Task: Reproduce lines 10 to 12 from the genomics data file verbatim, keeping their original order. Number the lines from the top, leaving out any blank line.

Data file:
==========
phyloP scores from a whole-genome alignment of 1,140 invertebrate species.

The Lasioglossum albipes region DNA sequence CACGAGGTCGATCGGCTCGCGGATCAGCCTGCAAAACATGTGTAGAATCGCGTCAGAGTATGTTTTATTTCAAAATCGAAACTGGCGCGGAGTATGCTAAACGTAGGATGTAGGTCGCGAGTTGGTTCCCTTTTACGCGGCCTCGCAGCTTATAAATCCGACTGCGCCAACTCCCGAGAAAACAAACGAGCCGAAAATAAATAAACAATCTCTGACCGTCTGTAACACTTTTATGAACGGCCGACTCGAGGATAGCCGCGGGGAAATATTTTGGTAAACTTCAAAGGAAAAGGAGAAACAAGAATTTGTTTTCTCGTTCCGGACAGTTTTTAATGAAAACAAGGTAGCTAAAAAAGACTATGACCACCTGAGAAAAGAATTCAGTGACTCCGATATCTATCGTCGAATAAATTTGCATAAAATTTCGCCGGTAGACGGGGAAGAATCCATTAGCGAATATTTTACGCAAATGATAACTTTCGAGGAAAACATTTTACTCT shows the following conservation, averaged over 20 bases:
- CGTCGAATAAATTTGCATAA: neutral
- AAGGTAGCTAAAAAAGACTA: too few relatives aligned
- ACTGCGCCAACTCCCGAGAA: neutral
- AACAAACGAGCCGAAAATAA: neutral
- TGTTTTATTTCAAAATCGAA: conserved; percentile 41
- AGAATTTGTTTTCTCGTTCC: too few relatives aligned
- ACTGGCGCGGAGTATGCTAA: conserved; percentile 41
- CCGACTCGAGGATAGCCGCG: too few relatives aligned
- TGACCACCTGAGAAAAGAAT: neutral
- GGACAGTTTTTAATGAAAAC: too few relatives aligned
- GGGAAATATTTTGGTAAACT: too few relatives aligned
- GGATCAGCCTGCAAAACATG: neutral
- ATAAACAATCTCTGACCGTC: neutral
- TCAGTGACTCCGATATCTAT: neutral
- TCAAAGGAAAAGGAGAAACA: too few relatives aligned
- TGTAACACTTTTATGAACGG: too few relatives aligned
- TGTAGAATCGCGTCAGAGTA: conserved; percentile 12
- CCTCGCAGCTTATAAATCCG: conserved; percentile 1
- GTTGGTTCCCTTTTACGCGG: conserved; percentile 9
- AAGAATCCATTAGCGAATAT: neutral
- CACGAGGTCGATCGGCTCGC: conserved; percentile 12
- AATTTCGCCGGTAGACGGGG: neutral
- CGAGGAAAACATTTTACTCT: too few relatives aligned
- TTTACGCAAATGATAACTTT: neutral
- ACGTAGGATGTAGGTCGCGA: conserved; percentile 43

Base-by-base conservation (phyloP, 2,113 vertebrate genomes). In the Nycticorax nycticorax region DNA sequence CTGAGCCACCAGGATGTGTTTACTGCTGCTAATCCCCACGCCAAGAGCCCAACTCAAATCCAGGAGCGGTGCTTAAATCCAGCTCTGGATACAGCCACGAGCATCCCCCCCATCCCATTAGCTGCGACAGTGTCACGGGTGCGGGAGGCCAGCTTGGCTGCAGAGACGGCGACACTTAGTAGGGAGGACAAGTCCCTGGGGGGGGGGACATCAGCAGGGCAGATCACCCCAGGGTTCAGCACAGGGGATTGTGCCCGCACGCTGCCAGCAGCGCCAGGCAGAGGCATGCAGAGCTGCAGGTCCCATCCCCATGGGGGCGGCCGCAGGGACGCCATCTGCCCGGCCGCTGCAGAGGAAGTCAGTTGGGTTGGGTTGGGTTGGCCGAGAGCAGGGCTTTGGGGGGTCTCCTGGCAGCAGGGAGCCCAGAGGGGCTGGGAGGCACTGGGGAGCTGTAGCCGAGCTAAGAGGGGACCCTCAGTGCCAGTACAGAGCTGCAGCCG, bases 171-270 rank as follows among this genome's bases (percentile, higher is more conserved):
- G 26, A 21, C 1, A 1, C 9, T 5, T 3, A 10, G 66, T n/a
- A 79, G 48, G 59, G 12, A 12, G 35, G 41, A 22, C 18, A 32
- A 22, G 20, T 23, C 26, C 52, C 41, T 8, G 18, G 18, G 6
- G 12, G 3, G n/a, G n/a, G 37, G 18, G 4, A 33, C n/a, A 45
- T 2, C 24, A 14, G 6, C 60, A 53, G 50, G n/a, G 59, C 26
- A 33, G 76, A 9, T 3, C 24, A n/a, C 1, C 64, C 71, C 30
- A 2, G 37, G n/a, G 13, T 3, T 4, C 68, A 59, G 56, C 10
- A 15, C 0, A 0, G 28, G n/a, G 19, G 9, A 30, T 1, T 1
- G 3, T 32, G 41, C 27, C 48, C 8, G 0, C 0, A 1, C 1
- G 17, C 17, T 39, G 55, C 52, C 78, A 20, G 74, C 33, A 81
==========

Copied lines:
- CCGACTCGAGGATAGCCGCG: too few relatives aligned
- TGACCACCTGAGAAAAGAAT: neutral
- GGACAGTTTTTAATGAAAAC: too few relatives aligned